After the spell in France, he retired and became Sport Director of OFK Beograd. He reactivated in 1967/68 season, because OFK Beograd's attackers (Skoblar and Samardžić) have gone to foreign clubs, and only the young players stayed. When Šekularac heard that Miloš is going to reactivate, he called him and asked him, could he come and play together with Miloš. Needless to say that they were spectacular pair of attackers, both with great technical abilities. On every OFK Beograd game, there were 30.000 viewers. That's the one of the greatest (if not the greatest) average of fans in Yugoslavian football history. Even on trainings, they often had 10.000 viewers, who were there to see two great artists in football. He finished his career in 1968/1969 season.

During his prime he was compared by many with Sindelar, in the terms of speed, dribbling and technique (Bobek was also compared with this excellent Austrian player). When Cruyff appeared on the football stage, many people agreed that his style of play, during the attacks, although unique, reminded them on one legend who did almost all those things 15-20 years ago, Miloš Milutinović.

Miloš Milutinović died on 28th of January, 2003.


VIDEOS:


(scores against France at 1954 World Cup)



00:10 - Milutinović dribbles through Red Star defense, goes on the side, makes a long pass, and then Zebec jumps very high and hammers the ball with his head, with two Red Star defenders on him (you can't see too much on the video, except the goal, but thrust me, I spoke to a few old Partizan fans, and they described this situation like that, before I found it on youtube; older fans remember this game particularly, because it was the highest victory against Red Star/Crvena Zvezda, 7-1 was the score)


ADDITIONAL LINKS:

http://en.wikipedia.org/wiki/Milo%C5%A1_Milutinovi%C4%87

http://www.reprezentacija.rs/index.php?option=com_content&view=article&id=1314&Itemid=12

http://sr.wikipedia.org/sr/%D0%9C%D0%B8%D0%BB%D0%BE%D1%88_%D0%9C%D0%B8%D0%BB%D1%83%D1%82%D0%B8%D0%BD%D0%BE%D0%B2%D0%B8%D1%9B

http://www.guardian.co.uk/news/2003/jan/31/guardianobituaries.football

http://www.vreme.com/cms/view.php?id=331966

http://www.renaldinhos.com/2010/06/milos-milutinovic-al-real-madrid-1956.html

http://www.fifa.com/worldfootball/statisticsandrecords/players/player=174770/index.html

Last edited by Plava Čigra on 2009 Nov 24, 15:32, edited 10 times in total.
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Re: Miloš MILUTINOVIĆ 1952/1958

Postby Rubedo » 2009 Jul 01, 12:24

Nice job.

Some stuff...

His acceleration should probably go down a point or maybe two, while his agility should go up. He was nicknamed ''Plava Čigra'' because of his ability to quickly change direction of movement at high speeds. That nickname would usually be given to someone of Maradona's size, or maybe Messi's. 92 is not enough for someone who is 181 cm tall and is famous for his agility. I suggest 95. Also, I would probably give him a point or two for his mentality.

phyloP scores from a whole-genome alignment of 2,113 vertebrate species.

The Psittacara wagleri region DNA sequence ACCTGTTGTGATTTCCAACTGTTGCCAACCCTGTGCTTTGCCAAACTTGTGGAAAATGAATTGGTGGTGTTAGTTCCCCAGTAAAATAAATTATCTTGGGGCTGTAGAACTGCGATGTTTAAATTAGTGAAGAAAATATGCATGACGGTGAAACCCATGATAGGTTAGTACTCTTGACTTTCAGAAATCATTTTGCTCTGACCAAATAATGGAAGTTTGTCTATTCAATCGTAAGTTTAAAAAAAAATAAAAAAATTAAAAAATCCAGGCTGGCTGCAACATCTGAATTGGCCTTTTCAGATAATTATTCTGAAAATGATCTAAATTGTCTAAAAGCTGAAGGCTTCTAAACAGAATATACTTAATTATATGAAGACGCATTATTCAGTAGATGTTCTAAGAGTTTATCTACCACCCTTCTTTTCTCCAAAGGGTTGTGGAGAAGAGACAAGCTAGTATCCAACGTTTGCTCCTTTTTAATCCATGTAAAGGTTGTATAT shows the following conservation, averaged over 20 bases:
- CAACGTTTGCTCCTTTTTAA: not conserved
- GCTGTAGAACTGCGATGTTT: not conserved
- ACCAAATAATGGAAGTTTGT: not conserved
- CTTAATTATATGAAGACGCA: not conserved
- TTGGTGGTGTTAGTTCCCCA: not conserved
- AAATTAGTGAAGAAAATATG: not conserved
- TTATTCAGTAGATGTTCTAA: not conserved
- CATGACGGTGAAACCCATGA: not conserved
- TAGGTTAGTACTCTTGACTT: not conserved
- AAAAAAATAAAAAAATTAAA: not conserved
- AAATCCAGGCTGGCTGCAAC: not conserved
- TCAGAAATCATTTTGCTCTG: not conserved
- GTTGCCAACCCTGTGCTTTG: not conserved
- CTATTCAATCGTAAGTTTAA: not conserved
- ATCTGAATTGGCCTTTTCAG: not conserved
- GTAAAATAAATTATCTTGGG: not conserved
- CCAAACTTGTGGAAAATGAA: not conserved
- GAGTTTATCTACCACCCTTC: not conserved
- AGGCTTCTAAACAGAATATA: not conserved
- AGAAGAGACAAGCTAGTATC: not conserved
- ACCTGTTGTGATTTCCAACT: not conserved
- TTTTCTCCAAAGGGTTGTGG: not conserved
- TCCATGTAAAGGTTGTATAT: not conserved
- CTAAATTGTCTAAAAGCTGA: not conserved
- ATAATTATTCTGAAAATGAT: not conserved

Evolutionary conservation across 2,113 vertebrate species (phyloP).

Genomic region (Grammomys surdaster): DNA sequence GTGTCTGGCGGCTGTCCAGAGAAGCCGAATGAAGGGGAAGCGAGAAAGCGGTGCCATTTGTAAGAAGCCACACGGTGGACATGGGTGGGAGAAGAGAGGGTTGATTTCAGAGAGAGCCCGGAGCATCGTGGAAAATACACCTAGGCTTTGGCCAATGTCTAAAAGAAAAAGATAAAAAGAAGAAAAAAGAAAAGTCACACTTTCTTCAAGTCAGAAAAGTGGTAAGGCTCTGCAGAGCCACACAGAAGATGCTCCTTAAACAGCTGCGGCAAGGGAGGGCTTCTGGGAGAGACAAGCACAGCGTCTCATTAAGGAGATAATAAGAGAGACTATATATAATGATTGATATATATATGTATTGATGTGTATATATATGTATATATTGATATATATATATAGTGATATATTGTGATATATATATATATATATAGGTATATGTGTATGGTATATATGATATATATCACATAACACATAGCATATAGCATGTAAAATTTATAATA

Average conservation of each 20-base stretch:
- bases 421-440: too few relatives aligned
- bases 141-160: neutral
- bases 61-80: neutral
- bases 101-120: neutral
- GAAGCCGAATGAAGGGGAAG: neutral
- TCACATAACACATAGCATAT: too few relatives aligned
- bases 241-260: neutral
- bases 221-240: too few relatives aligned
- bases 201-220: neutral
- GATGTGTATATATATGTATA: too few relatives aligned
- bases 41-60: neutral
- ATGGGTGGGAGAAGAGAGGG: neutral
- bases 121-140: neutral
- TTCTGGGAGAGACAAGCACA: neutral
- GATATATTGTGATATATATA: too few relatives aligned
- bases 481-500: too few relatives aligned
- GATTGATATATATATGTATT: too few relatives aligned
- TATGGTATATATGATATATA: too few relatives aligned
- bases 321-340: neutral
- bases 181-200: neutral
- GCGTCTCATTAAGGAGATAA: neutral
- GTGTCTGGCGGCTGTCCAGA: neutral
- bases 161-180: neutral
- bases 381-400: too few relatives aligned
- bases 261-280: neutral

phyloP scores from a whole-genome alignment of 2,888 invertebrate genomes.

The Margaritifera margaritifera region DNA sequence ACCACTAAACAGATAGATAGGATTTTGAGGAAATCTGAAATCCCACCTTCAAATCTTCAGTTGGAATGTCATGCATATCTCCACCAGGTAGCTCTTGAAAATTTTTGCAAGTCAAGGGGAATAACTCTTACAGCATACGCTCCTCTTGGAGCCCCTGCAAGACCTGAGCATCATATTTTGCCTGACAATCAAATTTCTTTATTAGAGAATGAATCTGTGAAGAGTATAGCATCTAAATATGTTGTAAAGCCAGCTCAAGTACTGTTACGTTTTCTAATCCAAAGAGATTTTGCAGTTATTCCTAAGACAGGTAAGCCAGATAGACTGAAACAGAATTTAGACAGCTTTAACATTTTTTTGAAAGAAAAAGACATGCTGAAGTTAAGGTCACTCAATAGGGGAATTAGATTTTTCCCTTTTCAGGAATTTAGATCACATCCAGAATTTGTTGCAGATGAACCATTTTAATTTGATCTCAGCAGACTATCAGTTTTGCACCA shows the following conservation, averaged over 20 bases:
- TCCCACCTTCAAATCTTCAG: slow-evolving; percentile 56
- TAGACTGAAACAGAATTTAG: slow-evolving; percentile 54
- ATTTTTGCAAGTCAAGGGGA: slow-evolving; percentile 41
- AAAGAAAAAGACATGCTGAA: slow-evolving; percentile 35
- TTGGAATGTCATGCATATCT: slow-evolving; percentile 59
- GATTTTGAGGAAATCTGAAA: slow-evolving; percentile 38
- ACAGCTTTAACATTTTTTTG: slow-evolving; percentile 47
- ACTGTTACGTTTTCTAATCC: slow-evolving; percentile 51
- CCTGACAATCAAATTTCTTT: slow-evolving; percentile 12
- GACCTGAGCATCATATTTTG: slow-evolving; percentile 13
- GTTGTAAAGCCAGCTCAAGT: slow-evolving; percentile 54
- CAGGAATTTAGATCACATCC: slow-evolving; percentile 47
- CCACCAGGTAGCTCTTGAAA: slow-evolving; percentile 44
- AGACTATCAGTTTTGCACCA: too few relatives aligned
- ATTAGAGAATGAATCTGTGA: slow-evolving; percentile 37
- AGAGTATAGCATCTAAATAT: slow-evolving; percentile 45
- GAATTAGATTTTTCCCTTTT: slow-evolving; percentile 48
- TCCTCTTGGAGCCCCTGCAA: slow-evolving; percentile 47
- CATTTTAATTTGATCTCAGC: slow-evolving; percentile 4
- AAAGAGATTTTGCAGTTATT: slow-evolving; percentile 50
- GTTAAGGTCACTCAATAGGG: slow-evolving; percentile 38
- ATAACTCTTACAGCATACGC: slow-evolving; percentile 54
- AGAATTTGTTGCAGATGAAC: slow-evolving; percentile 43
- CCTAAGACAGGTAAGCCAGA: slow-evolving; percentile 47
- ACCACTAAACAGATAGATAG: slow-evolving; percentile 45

His SA should definitively be lower, since You reduced Bobek's to 92. Bobek is widely considered to be the best shooter in the history of Partizan. No Partizan player should have higher SA than him, especially from the same generation.

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Re: Miloš MILUTINOVIĆ 1952/1958

Postby HFClub » 2009 Jul 01, 13:49

I agree with SA down to 92, and Agilty to go up. ACC, from what i see and read, i would let it rest as it is.

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Re: Miloš MILUTINOVIĆ 1952/1958

Postby Rubedo » 2009 Jul 01, 14:25

One more thing.

He mainly played as the right winger because although he was originally CF, that position was always taken.

For an example, in that game against France that we won thanks to his goal he played as RWF. There used to be a video on Youtube with line-ups of both Yugoslavia and France, but now I can't find it. It was the same video as that from the first post, except it had starting 11s.

Anyway, our starting eleven looked like this:

1) Vladimir Beara.
2) Branko Stanković.
3) Tomislav Crnković.
4) Zlatko Čajkovski.
5) Ivica Horvat.
6) Vujadin Boškov.
18) Miloš Milutinović.
8) Rajko Mitić.
9) Bernard Vukas.
10) Stjepan Bobek.
11) Branko Zebec.

It was probably the best line-up we ever had.

The same thing was with Partizan. He almost always played the right winger.

Last edited by Rubedo on 2009 Jul 02, 23:30, edited 1 time in total.
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Re: Miloš MILUTINOVIĆ 1952/1958

Postby Plava Čigra » 2009 Jul 02, 20:17

I accepted the suggestions.

In every video I saw him, he was on the wing position (except against France), but I decided to listen written sources, in which he's described as CF first, and then as a winger. I've corrected that now.

He was right winger, but he changed sides during the game, so I've gave him Side: B, when I first created him ;).

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Re: Miloš MILUTINOVIĆ 1952/1958

Postby Plava Čigra » 2009 Nov 19, 18:22

I'm continuing update process on my classic players. My update on this player stats is based on one excellent book written by Mile Kos, called: Miloš, čarobnjak fudbala (Miloš, footballing wizard). I will also commentate every aspect of this player's stats (even the ones I will not change) in order to justify my numbers and explain why this player, in his prime, should be among 10 greatest players of all times. Sounds over the top but bare with me, if you want to try to understand why do I have such opinion.